Why use non-member begin and end functions in C++11?



Answers

Consider the case when you have library that contain class:

class SpecialArray;

it has 2 methods:

int SpecialArray::arraySize();
int SpecialArray::valueAt(int);

to iterate over it's values you need to inherit from this class and define begin() and end() methods for cases when

auto i = v.begin();
auto e = v.end();

But if you always use

auto i = begin(v);
auto e = end(v);

you can do this:

template <>
SpecialArrayIterator begin(SpecialArray & arr)
{
  return SpecialArrayIterator(&arr, 0);
}

template <>
SpecialArrayIterator end(SpecialArray & arr)
{
  return SpecialArrayIterator(&arr, arr.arraySize());
}

where SpecialArrayIterator is something like:

class SpecialArrayIterator
{
   SpecialArrayIterator(SpecialArray * p, int i)
    :index(i), parray(p)
   {
   }
   SpecialArrayIterator operator ++();
   SpecialArrayIterator operator --();
   SpecialArrayIterator operator ++(int);
   SpecialArrayIterator operator --(int);
   int operator *()
   {
     return parray->valueAt(index);
   }
   bool operator ==(SpecialArray &);
   // etc
private:
   SpecialArray *parray;
   int index;
   // etc
};

now i and e can be legally used for iteration and accessing of values of SpecialArray

Question

Every standard container has a begin and end method for returning iterators for that container. However, C++11 has apparently introduced free functions called std::begin and std::end which call the begin and end member functions. So, instead of writing

auto i = v.begin();
auto e = v.end();

you'd write

using std::begin;
using std::end;
auto i = begin(v);
auto e = end(v);

In his talk, Writing Modern C++, Herb Sutter says that you should always use the free functions now when you want the begin or end iterator for a container. However, he does not go into detail as to why you would want to. Looking at the code, it saves you all of one character. So, as far as the standard containers go, the free functions seem to be completely useless. Herb Sutter indicated that there were benefits for non-standard containers, but again, he didn't go into detail.

So, the question is what exactly do the free function versions of std::begin and std::end do beyond calling their corresponding member function versions, and why would you want to use them?




To answer your question, the free functions begin() and end() by default do nothing more than call the container's member .begin() and .end() functions. From <iterator>, included automatically when you use any of the standard containers like <vector>, <list>, etc., you get:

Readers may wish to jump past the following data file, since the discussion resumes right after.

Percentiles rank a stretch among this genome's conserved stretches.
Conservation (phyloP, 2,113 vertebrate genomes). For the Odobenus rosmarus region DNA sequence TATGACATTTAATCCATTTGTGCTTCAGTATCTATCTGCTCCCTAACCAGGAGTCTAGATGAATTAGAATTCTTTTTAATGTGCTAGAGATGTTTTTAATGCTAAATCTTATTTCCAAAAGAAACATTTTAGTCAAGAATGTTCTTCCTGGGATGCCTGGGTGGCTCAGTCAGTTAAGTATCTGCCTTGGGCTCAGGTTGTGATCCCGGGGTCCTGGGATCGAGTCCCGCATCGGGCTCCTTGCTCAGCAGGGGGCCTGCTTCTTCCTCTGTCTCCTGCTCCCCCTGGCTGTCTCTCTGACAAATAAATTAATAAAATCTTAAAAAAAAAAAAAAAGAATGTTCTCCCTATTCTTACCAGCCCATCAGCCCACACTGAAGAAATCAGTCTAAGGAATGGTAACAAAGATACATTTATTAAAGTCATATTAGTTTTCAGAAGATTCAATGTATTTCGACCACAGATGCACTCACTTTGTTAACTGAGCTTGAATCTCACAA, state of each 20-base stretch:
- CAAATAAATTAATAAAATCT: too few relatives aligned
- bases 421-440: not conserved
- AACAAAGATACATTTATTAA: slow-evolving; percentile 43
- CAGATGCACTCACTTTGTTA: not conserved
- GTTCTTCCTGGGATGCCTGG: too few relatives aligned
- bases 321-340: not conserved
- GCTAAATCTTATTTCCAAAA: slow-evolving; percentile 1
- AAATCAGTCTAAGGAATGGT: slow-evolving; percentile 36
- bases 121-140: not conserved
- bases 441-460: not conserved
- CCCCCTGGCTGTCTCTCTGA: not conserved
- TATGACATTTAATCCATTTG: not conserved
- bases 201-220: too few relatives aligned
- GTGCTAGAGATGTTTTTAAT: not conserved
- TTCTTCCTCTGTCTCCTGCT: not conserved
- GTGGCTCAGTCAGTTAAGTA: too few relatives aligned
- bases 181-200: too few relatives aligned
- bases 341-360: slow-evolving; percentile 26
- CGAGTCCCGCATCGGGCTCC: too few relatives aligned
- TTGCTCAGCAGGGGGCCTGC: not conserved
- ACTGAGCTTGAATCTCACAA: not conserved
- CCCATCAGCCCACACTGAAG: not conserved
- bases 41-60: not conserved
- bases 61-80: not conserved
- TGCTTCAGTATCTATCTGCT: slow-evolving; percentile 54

template< class C > 
auto begin( C& c ) -> decltype(c.begin());
template< class C > 
auto begin( const C& c ) -> decltype(c.begin()); 

The second part of you question is why prefer the free functions if all they do is call the member functions anyway. That really depends on what kind of object v is in your example code. If the type of v is a standard container type, like vector<T> v; then it doesn't matter if you use the free or member functions, they do the same thing. If your object v is more generic, like in the following code:

template <class T>
void foo(T& v) {
  auto i = v.begin();     
  auto e = v.end(); 
  for(; i != e; i++) { /* .. do something with i .. */ } 
}

Then using the member functions breaks your code for T = C arrays, C strings, enums, etc. By using the non-member functions, you advertise a more generic interface that people can easily extend. By using the free function interface:

template <class T>
void foo(T& v) {
  auto i = begin(v);     
  auto e = end(v); 
  for(; i != e; i++) { /* .. do something with i .. */ } 
}

The code now works with T = C arrays and C strings. Now writing a small amount of adapter code:

enum class color { RED, GREEN, BLUE };
static color colors[]  = { color::RED, color::GREEN, color::BLUE };
color* begin(const color& c) { return begin(colors); }
color* end(const color& c)   { return end(colors); }

We can get your code to be compatible with iterable enums too. I think Herb's main point is that using the free functions is just as easy as using the member functions, and it gives your code backward compatibility with C sequence types and forward compatibility with non-stl sequence types (and future-stl types!), with low cost to other developers.




Links